The Information Commissioner’s Office has laid down a criteria of what constitutes “special category personal data” and has asked data controllers to take all necessary precautions to protect this data and ensure they are fully compliant with DPA 2018.
In a new blog post published recently, the ICO said that special category personal data include information about a person’s health, sex life or sexual orientation, racial or ethnic origin, political opinion, religious or philosophical beliefs, membership to a trade union, as well as genetic and biometric identification data.
“Special category data is the most sensitive personal data a controller can process. The misuse of this data is likely to interfere with an individual’s fundamental rights and freedoms and could cause real harm and damage,” said Ian Hulme, Director for Regulatory Assurance at the ICO.
While GDPR prohibits organisations from holding or processing special category personal data of their customers, they can only do so after acquiring explicit consent and for various purposes such as for employment, social security and social protection, securing vital interests, for reasons of substantial public interest, for health or social care with legal basis, for ensuring public health or for archiving, research, and statistics that have a basis in law.
Can your organisation hold or process special category personal data?
If your organisation needs to hold or process special category personal data of your customers, the ICO says that your organisation must retain only the minimum amount of special category data, should be able to justify why it needs the data, and should include information about categories of data in privacy notices to customers.
In addition, your organisation needs to appoint a Data Protection Officer if its core activities require large scale processing of special category data, and should maintain complete records and documentation including your condition for processing the data, how you satisfy a lawful basis for that processing, and specific details about whether you have followed your retention and deletion policies.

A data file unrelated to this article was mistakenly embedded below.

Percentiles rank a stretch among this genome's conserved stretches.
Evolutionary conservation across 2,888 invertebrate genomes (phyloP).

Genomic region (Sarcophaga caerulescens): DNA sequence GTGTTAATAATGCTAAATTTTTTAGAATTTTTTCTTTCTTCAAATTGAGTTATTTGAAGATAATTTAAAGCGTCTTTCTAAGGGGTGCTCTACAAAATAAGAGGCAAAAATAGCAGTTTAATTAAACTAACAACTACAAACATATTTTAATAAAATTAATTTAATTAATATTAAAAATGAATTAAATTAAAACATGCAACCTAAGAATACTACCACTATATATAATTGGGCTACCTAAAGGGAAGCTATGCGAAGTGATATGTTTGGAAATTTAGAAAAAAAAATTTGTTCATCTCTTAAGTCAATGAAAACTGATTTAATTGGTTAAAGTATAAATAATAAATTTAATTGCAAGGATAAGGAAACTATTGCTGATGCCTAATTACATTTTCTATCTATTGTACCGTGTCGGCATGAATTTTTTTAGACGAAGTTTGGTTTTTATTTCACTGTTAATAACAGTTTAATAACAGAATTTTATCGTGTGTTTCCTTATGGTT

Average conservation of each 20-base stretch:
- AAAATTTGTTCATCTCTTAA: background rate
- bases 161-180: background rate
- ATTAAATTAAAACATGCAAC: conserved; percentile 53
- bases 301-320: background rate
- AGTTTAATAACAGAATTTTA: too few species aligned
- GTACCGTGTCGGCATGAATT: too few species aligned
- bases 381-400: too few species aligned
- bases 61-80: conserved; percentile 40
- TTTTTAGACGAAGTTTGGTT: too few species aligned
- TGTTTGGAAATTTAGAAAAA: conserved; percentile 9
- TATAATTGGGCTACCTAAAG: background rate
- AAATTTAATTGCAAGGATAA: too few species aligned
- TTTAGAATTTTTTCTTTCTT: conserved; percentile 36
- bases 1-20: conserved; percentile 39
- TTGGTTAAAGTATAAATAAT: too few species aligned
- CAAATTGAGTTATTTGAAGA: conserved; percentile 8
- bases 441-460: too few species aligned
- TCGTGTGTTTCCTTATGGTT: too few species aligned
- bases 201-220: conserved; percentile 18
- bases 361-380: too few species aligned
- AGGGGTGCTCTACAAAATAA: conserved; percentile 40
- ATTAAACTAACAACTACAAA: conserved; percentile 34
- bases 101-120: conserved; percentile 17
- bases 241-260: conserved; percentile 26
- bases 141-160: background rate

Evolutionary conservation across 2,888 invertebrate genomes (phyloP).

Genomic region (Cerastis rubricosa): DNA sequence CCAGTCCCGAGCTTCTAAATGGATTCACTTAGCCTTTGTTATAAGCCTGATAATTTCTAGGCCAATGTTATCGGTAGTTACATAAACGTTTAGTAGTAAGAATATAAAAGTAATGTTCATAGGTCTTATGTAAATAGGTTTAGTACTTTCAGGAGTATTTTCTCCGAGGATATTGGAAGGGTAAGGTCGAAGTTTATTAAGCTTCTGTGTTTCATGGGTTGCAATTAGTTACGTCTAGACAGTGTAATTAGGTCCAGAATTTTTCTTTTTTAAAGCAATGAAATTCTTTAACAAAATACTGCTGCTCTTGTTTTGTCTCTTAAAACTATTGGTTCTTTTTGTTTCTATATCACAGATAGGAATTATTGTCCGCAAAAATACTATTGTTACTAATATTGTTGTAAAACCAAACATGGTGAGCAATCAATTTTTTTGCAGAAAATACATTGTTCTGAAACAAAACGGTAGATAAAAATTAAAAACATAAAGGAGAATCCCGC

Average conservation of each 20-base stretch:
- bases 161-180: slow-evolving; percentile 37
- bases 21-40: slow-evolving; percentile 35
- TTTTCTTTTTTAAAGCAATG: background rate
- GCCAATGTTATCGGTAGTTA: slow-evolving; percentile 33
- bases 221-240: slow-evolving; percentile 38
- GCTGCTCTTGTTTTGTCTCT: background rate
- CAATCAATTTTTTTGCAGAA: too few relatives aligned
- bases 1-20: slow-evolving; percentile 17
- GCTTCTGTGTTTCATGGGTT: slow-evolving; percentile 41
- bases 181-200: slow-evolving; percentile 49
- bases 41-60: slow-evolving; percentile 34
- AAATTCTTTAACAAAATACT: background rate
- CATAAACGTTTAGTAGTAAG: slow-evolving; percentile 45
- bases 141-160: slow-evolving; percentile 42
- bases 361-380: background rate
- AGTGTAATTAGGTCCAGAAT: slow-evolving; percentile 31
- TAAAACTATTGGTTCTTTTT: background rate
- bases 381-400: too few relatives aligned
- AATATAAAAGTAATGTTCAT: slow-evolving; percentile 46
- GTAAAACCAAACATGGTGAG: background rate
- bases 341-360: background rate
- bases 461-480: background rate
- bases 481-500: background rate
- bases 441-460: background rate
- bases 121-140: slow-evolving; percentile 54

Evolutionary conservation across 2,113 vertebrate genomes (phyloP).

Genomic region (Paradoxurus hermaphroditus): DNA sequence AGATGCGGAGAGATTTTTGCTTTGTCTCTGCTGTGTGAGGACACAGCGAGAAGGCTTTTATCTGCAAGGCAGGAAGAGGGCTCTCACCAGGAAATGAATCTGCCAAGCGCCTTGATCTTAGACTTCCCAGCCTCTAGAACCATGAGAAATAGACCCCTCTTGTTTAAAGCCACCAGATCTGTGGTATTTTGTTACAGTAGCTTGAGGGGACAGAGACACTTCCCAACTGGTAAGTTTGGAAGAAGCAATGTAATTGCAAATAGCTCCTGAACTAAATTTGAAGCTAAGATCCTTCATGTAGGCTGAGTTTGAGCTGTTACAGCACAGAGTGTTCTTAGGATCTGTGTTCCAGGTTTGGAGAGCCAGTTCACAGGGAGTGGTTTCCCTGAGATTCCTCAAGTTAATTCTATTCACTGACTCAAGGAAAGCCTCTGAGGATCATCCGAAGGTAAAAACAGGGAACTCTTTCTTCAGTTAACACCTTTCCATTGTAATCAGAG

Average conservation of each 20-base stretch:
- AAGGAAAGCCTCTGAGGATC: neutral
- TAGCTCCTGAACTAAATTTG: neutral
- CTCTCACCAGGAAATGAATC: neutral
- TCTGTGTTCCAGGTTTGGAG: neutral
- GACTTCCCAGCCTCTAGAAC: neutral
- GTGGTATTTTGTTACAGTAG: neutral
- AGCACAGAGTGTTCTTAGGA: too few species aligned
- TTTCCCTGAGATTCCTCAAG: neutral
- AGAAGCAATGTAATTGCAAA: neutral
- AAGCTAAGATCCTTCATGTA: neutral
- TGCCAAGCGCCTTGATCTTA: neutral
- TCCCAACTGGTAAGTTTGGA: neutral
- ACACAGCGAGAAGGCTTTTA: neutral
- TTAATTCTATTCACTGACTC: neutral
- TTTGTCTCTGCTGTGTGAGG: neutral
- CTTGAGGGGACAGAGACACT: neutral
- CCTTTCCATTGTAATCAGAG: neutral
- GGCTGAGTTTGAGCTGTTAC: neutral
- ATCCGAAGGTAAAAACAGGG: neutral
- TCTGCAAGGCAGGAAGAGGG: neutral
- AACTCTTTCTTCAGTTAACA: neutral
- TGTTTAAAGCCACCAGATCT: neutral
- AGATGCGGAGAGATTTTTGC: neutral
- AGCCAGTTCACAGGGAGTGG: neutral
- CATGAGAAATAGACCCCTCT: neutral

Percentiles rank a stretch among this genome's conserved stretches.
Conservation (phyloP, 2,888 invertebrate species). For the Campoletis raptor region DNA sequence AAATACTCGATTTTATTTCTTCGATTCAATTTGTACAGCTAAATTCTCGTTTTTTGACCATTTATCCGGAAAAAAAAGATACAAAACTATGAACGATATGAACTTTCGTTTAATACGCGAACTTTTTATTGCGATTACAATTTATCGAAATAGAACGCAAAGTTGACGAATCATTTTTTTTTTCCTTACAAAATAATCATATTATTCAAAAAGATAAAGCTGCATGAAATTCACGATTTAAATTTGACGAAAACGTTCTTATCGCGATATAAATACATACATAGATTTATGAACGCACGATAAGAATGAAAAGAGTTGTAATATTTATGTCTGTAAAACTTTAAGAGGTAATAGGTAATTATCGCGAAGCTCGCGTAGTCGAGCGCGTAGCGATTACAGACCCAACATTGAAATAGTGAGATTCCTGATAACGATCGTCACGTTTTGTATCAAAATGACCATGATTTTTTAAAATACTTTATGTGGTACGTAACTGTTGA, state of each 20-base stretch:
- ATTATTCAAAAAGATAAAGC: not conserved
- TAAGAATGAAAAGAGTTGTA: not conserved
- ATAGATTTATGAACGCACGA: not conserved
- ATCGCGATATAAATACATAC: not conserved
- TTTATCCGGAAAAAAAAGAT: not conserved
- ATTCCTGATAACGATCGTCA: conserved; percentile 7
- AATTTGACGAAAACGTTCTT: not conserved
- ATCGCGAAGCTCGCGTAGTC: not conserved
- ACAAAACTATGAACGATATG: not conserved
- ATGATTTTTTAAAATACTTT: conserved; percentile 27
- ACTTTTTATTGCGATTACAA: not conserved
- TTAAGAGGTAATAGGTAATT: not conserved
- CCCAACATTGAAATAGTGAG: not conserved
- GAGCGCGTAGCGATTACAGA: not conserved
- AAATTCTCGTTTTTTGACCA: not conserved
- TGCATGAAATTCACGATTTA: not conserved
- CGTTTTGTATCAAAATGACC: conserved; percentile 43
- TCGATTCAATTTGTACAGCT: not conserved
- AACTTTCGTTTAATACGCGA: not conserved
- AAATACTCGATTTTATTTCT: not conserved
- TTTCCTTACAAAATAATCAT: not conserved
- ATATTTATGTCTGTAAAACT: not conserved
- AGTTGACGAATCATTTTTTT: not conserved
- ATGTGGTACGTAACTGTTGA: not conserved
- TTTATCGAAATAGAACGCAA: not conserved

“Most of the conditions depend on you being able to demonstrate that the processing is ‘necessary’ for a specific purpose. This does not mean that processing has to be absolutely essential. However, it must be more than just useful or habitual. It must be a targeted and proportionate way of achieving that purpose.
“The condition does not apply if you can reasonably achieve the same purpose by some other less intrusive means – and in particular if you could do so by using non-special category data.
“It is not enough to argue that processing is necessary because it is part of your particular business model, processes or procedures, or because it is standard practice. The question is whether the processing of the special category data is a targeted and proportionate way of achieving the purpose described in the condition,” the ICO added.
Data protection practices of UK organisations have improved: ICO
In March this year, a survey carried out by the ICO as part of Global Privacy Enforcement Network’s (GPEN) annual intelligence-gathering operation revealed that 67% of organisations in the UK maintained inventories of personal data collected from their customers and a similar number of them carried out regular self-assessments or audits of internal data protection standards and practices.
“The findings suggest that whilst organisations contacted by the ICO and our international partners have a good understanding of the basic concept of accountability, in practice there is significant room for improvement,” said Adam Stevens, head of intelligence at the ICO.
“It is important that organisations have appropriate technical and organisational measures in place. This includes having clear data protection policies, taking a ‘data protection by design and default’ approach and continuing to review and monitor performance and adherence to data protection rules and regulations,” he added.